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Musings on the tension between trust and anonymity

Google just changed the Google Play store so that reviewers’ Google+ name and profile picture are visible, with no option for anonymity, writes Techcrunch.

I think this is a good move because identity engenders trust and the lack of trust on the web relative to offline is one of the things that holds people back from using and enjoying the web more. This is a complex issue and forcing users to reveal themselves is no panacea, but it helps with the biggest problem with reviews – people don’t know whether they are genuine.

I think this point about identity engendering trust extend beyond reviews to all online services. Offline we unthinkingly take stock of the people that we interact using a large number of non-verbal cues and identity enables us to do some of the same online. This is why interacting with people on Facebook feels better to most people than interacting with people on anonymous user groups. I think it is also why most people choose to have photos of themselves as their profile picture.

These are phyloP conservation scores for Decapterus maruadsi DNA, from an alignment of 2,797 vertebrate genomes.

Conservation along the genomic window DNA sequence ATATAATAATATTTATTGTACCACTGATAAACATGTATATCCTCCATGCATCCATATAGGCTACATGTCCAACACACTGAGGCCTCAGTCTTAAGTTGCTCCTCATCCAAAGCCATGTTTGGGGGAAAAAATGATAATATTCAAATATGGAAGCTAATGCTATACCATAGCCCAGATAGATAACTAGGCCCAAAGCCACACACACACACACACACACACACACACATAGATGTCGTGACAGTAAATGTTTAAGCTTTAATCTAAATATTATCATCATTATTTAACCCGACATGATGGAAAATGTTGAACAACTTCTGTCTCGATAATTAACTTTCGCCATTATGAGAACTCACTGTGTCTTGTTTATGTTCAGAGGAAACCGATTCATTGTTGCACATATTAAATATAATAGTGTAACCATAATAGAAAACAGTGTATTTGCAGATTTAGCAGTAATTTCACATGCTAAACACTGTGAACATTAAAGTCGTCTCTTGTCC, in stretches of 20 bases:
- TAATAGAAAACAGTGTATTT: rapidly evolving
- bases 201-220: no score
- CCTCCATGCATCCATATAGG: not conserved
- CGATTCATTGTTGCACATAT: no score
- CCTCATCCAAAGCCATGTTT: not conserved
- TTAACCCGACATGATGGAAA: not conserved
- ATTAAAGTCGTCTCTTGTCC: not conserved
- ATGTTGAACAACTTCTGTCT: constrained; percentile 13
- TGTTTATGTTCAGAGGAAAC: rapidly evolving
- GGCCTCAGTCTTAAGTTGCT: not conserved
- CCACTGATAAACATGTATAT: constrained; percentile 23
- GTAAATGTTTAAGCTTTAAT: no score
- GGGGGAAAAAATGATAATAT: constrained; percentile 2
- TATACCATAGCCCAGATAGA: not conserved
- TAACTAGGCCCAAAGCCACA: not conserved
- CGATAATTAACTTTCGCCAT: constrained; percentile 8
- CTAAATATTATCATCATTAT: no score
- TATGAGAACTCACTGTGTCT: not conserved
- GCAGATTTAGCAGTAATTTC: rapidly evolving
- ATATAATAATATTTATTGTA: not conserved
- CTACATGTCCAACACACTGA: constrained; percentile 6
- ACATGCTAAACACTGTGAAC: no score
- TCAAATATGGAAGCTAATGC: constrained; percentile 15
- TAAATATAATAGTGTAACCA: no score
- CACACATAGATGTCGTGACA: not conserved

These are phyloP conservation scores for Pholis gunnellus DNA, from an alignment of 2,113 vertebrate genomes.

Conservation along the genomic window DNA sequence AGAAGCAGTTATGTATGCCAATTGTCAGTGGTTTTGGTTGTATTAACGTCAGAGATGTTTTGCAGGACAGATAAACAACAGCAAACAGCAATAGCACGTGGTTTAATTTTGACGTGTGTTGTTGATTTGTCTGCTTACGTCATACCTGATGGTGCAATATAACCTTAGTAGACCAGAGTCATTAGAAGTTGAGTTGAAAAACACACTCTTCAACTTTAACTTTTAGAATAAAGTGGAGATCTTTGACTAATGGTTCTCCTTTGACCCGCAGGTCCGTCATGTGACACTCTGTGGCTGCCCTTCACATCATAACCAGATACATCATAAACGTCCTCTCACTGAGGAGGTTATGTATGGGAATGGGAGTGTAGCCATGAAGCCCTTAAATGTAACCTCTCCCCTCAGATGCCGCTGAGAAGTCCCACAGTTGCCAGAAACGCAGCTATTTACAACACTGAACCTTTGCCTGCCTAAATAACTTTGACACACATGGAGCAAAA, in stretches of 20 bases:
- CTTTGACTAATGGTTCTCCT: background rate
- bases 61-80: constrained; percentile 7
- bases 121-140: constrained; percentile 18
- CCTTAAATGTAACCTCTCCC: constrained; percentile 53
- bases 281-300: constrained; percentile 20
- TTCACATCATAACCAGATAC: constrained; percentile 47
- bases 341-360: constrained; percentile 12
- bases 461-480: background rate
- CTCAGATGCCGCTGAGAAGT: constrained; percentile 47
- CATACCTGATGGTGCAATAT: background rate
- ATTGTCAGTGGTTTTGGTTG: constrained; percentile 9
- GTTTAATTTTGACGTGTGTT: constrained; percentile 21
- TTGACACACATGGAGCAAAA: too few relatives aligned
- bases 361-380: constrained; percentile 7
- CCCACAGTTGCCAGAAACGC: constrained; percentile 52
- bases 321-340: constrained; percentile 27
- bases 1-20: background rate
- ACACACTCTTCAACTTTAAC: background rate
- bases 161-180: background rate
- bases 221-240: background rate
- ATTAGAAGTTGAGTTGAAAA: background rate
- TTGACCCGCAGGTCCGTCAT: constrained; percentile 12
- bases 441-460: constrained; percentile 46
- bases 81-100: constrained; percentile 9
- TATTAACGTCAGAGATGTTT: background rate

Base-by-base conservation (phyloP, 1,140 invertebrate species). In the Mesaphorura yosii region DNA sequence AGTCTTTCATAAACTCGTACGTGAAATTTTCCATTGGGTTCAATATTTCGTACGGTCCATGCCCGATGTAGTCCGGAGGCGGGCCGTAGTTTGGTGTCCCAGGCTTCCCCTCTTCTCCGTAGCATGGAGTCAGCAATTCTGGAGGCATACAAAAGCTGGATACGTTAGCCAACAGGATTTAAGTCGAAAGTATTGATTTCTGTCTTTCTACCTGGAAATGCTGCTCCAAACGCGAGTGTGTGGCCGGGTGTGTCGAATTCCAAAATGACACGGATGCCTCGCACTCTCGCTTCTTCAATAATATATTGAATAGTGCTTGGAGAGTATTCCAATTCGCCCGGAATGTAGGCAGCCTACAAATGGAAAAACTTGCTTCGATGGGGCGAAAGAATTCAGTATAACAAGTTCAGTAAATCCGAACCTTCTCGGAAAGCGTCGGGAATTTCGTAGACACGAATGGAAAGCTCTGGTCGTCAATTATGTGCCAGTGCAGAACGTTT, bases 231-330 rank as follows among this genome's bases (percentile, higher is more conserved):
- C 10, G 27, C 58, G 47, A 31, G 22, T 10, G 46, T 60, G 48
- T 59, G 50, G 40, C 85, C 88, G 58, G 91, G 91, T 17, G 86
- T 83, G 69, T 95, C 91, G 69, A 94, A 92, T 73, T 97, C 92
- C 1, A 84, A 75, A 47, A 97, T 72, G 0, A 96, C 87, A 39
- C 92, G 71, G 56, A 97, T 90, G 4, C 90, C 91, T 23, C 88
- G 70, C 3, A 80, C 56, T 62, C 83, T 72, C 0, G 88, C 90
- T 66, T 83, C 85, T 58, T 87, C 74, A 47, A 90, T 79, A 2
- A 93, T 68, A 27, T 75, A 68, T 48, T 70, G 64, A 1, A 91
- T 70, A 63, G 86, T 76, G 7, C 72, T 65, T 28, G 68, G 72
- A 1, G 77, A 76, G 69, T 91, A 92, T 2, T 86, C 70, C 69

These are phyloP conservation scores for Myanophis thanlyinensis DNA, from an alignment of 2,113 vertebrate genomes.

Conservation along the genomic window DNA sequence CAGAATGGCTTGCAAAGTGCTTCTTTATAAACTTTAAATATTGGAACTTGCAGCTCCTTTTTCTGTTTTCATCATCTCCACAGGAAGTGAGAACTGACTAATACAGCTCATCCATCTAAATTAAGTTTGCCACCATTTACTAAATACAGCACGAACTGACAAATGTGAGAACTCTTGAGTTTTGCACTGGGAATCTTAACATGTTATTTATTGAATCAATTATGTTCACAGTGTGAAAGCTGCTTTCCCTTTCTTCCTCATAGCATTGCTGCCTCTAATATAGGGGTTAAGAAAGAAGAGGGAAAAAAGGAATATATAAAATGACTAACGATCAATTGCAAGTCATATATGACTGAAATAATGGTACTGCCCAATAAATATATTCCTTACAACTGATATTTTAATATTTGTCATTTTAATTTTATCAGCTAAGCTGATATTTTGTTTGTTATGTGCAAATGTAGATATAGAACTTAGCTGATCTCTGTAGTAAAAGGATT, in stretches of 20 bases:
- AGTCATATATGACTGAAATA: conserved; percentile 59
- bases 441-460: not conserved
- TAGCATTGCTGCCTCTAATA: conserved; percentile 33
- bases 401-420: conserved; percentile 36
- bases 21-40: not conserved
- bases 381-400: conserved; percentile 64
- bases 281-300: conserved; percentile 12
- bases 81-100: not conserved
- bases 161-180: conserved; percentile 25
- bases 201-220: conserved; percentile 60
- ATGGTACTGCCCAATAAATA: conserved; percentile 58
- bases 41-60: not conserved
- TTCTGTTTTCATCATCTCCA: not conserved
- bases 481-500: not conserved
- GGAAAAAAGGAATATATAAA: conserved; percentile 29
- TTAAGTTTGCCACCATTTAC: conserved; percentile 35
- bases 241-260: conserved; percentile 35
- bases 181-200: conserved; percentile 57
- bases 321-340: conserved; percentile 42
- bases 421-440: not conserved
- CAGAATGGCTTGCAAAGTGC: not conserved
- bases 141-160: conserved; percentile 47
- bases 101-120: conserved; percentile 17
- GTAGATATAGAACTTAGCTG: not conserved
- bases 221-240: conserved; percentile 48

The other big benefit of forcing people to post under their real identity is that they generally behave more reasonably.

That said, this isn’t a black and white issue and there are situations where anonymity is a good thing. Whistleblowers and people reviewing products they don’t want to admit to owning are examples given in the comments to the Techcrunch post. Political rebels in authoritarian states are another obvious case. But to me these are edge cases and we shouldn’t design the architecture of the web around them. Moreover, whistleblowers and revolutionaries can find workarounds, including setting up fake accounts or using other services.

Finally, a word on the nightmare scenario of an authoritarian government using modern technology to control its population to nefarious ends. I guess my thoughts are that reducing anonymity increases the scope for abuse, but not meaningfully as for a while now there has been more than enough tech available for governments to take total control should they so wish. The right way to protect ourselves is to invest in and support our political systems rather than put controls on particular pieces of technology. I would argue that not only is this the right way, it is the only way, as any controls put in place by one government or regulator can be removed by another.